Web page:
Thursday, May 28, 2009

Isolation / Immutability / Synchronization

If there's any one recipe for software runtime scalability, it's this: (IIS)^2. It's no secret I'm a fan of Internet Information Services, but in today's post it plays the role of host to our application, and my focus instead is on the underlying application's design.

Isolation:
Prevent state from being shared, allowing us to read and write to our hearts' content. Shared Nothing (SN) architectures are the ultimate realization of isolation. The definition of the isolation boundaries within an application might become contentious, and someone will need to be responsible for owning each isolated domain.

Immutability:
Prevent state from being modified - we can have as many readers as we want. In reality though, immutability by code contract is not as straightforward as simply not providing setter methods. In distributed environments especially, the .NET runtime must (de)serialize objects, which requires default constructors and public get/set accessors. We could choose to pass restrictive interface references instead, but this would force the (un)boxing of structs. Possibly, the application of custom attributes to state modifying methods/properties could be inspected statically by a tool like FxCop to prevent accidental object mutation. Objects do require mutation at times to be useful.

Synchronization:
Mark critical sections where locks must be acquired before reading or writing. This is the typical style of programming that I've seen in Java and C# and doesn't easily lend itself to distributed programming. Also, while waiting, valuable resources are often wasted. It tends not to scale as well.

The best solution to a large distributed computing problem will undoubtably be a combination of the three above problems. Isolated tasks are likely candidates for physical distribution as they will scale horizontally. Immutability is hard to enforce completely and synchronization implies necessary waiting for other tasks. For these reasons, I give top priority to isolation, and let the other two duke it out as I see fit on the day.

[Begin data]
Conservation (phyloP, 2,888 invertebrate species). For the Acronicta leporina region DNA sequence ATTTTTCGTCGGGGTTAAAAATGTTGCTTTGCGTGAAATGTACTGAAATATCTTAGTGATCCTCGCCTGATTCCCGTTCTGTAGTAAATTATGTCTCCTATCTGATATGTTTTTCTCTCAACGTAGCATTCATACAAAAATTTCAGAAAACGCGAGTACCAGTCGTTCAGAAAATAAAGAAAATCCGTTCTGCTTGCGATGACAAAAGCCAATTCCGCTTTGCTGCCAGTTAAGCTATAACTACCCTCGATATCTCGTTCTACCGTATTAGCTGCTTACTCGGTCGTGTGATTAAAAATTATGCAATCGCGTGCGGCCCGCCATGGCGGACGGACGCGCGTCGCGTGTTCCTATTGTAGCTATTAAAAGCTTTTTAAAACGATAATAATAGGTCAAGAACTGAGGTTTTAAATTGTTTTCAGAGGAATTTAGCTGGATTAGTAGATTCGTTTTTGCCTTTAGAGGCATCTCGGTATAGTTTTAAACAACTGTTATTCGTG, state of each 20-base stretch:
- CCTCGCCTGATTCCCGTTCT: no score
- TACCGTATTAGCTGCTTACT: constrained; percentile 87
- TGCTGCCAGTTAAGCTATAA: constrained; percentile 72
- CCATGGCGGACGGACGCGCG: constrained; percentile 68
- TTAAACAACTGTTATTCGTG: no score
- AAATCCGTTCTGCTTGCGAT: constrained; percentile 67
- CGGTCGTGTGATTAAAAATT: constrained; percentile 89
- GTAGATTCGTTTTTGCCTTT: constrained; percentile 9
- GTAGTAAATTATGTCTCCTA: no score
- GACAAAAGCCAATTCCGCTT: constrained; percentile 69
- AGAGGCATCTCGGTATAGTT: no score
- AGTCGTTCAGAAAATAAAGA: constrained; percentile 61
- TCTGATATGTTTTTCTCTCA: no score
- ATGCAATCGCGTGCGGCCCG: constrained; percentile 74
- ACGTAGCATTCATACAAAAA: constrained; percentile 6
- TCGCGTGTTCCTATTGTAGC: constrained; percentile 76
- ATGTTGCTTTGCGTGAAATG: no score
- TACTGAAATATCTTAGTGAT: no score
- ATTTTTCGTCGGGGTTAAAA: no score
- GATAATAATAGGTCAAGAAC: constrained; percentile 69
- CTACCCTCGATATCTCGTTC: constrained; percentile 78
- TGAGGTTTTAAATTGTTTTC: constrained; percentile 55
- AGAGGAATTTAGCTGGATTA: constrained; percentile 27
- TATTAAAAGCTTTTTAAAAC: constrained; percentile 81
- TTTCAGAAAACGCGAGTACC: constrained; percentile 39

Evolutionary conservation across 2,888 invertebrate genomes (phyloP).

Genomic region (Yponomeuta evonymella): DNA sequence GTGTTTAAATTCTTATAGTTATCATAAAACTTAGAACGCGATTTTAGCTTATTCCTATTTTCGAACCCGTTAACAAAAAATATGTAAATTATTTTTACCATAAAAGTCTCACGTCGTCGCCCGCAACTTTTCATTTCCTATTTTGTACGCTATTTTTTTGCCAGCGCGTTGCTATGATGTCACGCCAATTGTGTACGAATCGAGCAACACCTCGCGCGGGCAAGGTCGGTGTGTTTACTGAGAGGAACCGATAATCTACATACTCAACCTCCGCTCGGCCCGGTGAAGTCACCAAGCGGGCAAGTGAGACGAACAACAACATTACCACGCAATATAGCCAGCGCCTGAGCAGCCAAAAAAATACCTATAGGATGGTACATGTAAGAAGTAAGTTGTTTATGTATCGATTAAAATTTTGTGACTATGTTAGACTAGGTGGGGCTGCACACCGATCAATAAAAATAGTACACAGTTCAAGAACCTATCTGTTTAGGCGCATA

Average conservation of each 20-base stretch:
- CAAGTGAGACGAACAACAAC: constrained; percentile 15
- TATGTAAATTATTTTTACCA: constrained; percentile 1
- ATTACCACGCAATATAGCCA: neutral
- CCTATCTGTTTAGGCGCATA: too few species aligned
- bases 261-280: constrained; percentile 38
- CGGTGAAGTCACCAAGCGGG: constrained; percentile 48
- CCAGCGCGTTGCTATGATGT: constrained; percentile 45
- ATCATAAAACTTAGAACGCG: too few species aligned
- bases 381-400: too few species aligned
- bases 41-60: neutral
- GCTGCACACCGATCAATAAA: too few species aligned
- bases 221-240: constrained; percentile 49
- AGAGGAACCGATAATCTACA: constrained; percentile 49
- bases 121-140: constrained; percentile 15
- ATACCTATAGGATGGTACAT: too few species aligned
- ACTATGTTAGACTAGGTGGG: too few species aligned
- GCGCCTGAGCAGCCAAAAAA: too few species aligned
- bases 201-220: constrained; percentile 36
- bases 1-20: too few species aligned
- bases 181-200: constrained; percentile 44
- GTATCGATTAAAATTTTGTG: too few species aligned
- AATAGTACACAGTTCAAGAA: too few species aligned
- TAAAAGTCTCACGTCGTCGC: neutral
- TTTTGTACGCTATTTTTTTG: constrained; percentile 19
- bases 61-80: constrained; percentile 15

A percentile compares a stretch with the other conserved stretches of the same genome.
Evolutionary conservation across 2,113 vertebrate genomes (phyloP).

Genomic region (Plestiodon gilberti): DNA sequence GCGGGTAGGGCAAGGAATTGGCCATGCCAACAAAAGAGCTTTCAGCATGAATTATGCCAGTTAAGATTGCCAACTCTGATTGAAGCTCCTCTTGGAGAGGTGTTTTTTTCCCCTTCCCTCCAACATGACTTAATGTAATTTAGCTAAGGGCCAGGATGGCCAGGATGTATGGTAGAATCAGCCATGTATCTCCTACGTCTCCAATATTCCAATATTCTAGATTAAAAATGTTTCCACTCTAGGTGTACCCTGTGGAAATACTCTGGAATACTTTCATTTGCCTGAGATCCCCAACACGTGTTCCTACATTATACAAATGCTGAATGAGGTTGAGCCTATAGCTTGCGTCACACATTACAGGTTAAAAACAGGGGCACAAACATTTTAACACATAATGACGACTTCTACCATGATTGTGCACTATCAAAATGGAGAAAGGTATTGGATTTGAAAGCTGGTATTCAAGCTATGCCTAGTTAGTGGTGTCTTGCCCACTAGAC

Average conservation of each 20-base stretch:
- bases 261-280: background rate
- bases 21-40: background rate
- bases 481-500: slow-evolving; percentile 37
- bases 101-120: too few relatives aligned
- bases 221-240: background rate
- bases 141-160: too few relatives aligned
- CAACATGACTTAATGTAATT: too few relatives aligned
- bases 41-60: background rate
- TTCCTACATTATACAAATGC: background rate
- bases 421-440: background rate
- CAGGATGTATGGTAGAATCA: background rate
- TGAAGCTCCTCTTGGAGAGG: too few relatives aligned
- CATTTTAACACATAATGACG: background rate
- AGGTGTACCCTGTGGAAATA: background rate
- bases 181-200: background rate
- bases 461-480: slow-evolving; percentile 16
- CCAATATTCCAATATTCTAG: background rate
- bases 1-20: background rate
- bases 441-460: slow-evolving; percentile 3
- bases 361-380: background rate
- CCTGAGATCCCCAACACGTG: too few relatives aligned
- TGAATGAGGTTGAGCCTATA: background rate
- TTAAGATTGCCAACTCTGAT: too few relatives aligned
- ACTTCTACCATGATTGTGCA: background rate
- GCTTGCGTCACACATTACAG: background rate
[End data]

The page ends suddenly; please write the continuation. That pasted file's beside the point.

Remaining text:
Saturday, May 23, 2009

Without Intellisense, I'm Nothing

Imagine you're given a task: write the code for a program in a hitherto unknown DSL, embedding that code within a hitherto unknown markup language. What would be your tool of choice? Without any easily understood reference documentation, it's not going to be easy. Without the visual clues that you're missing a quote (or your string contains an extra quote) or that your function call doesn't exist or has the wrong arguments, you're going to have to run the program just to debug it. If that running process involved multiple clicks and typing followed by a short wait, you're going to get frustrated and probably won't deliver the program on time. Intellisense is great. You can write Javascript inside an HTML page, and Visual Studio will squiggle under everything you've done wrong!

Sunday, May 10, 2009

Hello Ruby

def reverse(value)  if value.length > 1 then     value[value.length-1] + reverse(value[0,value.length-1])   else     value[0]   endend
The string formatting functions of Ruby caught my interest, but I haven't checked if any equivalents exist in Python.
irb> "#{reverse 'Hello, World!'}"=> "!dlroW ,olleH"